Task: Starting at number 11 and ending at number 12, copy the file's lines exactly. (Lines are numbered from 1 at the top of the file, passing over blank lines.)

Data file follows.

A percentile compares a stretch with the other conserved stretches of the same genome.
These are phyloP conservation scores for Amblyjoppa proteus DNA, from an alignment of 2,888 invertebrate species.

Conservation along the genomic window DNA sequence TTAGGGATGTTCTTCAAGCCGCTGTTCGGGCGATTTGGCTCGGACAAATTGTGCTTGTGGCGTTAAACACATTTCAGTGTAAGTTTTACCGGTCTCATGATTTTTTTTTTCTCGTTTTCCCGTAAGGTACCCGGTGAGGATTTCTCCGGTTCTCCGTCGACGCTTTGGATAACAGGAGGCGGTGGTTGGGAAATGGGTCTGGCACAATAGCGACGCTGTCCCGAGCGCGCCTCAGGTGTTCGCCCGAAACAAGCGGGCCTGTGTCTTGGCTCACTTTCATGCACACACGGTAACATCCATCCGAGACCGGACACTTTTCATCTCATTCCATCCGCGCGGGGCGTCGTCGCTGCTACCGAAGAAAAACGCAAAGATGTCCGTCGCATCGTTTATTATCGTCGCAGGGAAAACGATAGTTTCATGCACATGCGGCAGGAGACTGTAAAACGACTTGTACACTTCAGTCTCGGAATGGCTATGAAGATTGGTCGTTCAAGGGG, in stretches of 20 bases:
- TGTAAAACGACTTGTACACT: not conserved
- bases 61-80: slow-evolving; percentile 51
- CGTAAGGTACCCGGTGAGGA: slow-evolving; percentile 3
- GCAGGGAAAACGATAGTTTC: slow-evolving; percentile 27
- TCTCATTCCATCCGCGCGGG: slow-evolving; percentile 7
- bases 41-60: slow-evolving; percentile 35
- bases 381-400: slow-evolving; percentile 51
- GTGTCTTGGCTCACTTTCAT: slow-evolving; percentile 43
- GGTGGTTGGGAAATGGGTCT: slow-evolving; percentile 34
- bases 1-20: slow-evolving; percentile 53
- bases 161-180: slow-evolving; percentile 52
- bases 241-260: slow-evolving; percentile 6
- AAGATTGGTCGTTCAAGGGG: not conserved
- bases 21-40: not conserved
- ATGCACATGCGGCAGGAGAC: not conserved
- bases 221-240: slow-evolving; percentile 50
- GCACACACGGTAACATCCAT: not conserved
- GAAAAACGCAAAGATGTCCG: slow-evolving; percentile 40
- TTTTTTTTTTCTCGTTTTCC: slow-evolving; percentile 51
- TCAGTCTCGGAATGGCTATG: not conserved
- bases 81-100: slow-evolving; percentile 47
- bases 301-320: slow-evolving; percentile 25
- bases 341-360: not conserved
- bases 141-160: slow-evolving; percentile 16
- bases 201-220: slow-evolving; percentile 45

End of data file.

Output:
- GTGTCTTGGCTCACTTTCAT: slow-evolving; percentile 43
- GGTGGTTGGGAAATGGGTCT: slow-evolving; percentile 34